The Security Intelligence Report is a biannual report by Microsoft that analyzes past and present security trends. It focuses on "software vulnerabilities, software vulnerability exploits, malicious and potentially unwanted software, and security breaches".
The latest report published yesterday focuses on the first and second quarter of 2011 and compares the findings with data from previous years.
How does malware propagate? According to Microsoft's report (gathered from Microsoft's Security Removal Tool) almost 45% requires user interaction, e.g. executing a file. Another 43% uses AutoRun capabilities via USB or a network to infect a system. The remaining 12% list file infections, exploits where updates are available and password brute force attacks.
It is interesting to note that disabling autorun would eliminate nearly 50% of all malware threats. Exploits, which get lots of coverage on the Internet attribute to only 6% of detections.
A look at the different types of exploits reveal that exploits targeting Java were responsible for up to one-half of all exploits in a given quarter. Operating system exploits have passed HTML and Script exploits in the second quarter which can be solely attributed to a vulnerability in Windows Shell which was for instance exploited by the Stuxnet family.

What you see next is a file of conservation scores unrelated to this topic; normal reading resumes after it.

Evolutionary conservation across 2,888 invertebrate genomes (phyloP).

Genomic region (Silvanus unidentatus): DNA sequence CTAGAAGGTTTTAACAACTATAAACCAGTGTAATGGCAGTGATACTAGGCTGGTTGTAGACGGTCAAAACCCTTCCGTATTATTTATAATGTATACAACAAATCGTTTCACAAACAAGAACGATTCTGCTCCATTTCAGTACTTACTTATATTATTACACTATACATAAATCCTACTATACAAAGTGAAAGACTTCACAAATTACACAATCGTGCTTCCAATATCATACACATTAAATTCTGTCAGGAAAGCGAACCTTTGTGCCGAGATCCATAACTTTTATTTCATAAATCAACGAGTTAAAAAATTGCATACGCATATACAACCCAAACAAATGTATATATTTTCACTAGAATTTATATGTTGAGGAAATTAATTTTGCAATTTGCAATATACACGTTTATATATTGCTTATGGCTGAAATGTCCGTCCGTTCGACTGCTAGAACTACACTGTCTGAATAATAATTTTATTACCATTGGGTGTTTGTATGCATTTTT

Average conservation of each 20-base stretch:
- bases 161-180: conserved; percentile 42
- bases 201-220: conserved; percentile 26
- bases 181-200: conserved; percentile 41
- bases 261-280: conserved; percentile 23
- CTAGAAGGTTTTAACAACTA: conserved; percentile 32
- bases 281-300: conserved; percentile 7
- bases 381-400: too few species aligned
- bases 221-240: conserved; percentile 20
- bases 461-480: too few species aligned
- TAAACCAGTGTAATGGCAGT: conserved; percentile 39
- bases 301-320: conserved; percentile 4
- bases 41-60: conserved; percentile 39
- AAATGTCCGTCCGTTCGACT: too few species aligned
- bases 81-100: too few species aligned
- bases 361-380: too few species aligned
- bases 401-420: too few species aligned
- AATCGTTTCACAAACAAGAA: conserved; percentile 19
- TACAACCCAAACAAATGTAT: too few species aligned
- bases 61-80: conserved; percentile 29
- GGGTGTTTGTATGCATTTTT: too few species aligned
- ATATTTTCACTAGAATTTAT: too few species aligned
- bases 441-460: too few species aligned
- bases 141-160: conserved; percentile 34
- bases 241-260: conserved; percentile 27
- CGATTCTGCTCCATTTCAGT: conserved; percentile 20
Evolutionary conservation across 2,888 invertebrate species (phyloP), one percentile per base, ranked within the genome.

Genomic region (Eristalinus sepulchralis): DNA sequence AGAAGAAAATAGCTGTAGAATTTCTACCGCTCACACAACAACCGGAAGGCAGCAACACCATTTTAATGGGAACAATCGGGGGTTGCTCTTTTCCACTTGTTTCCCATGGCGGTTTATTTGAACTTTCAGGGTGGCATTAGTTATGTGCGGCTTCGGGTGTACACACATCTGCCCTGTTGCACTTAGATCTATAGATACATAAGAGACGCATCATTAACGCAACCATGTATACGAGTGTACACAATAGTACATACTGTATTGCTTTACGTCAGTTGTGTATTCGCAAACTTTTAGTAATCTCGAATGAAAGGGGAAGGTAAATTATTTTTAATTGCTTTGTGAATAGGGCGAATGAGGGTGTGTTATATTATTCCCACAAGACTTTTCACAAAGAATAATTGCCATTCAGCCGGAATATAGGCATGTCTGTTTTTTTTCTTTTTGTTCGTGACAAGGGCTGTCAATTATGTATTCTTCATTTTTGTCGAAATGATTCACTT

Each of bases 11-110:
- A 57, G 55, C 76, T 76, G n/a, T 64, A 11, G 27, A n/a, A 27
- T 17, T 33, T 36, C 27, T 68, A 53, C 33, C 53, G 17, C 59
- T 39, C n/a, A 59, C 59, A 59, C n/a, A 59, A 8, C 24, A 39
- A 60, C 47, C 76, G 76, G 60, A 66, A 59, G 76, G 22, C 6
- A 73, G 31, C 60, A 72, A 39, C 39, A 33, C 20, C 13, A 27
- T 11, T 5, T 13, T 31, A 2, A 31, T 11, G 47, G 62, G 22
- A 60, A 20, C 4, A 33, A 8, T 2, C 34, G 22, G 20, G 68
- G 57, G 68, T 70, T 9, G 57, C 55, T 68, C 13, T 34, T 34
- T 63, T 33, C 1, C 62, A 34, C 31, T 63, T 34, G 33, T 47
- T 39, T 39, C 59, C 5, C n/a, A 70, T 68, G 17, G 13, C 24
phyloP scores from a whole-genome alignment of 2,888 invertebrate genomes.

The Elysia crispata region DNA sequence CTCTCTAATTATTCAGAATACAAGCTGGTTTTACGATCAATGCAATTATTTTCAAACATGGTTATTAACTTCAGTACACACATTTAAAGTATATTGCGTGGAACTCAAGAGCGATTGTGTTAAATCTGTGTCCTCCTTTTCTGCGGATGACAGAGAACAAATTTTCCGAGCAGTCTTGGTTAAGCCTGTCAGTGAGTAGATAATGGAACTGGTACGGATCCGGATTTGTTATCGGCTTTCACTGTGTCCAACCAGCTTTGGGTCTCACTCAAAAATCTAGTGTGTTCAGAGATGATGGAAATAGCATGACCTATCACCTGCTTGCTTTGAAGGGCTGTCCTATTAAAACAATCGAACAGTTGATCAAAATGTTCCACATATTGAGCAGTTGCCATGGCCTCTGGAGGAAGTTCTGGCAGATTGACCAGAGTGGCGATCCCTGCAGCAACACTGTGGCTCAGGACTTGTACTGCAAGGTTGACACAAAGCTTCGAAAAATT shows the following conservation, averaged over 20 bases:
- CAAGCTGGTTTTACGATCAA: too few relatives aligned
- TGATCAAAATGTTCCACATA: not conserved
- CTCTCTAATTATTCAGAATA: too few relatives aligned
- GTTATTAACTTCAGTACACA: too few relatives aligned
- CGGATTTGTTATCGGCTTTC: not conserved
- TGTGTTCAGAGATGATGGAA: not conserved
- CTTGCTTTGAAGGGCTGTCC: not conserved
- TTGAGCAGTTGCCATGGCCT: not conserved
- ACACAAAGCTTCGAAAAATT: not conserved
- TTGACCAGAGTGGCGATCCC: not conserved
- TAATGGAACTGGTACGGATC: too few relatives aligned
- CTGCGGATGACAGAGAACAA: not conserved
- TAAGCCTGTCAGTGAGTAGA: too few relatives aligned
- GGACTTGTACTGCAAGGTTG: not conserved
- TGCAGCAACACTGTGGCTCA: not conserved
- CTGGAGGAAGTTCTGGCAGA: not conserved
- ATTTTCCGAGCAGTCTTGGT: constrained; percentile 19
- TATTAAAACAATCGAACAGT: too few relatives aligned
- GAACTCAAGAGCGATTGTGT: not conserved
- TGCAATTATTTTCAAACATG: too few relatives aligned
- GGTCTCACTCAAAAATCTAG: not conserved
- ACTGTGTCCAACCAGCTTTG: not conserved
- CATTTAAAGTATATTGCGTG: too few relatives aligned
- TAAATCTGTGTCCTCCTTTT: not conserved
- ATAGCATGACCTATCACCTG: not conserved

When it comes to document exploits it is Adobe Reader and Acrobat who have accounted for most of the exploits in the first half of 2011.
Operating system infection rates paint an interesting picture. Nearly ten times as many Windows XP SP3 systems get infected as Windows 7 SP1 64-bit systems. Windows 7 Service Pack 1 32-bit systems have a ratio of 1:6 compared to Windows XP's infection rate.
Even Windows Vista with its latest service pack installed reports only half of the infection rate that Windows XP reports.
A look at the different threat families and categories sees Adware at the top followed by misc potentially unwanted software, misc trojans and a second smaller group lead by Worms, Trojan downloaders, virus, password stealers and backdoors.
Email spam decreased dramatically in the past twelve months according to the Microsoft report. From 89 billion messages in July 2010 to 25 billion in June 2010. Microsoft attributes this to the takedown of two major botnets in August 2010 and March 2011.
Interested users can download the latest report and previous reports from Microsoft's Security Intelligence Report website.Advertisement
Ghacks is a technology news blog that was founded in 2005 by Martin Brinkmann. It has since then become one of the most popular tech news sites on the Internet with five authors and regular contributions from freelance writers.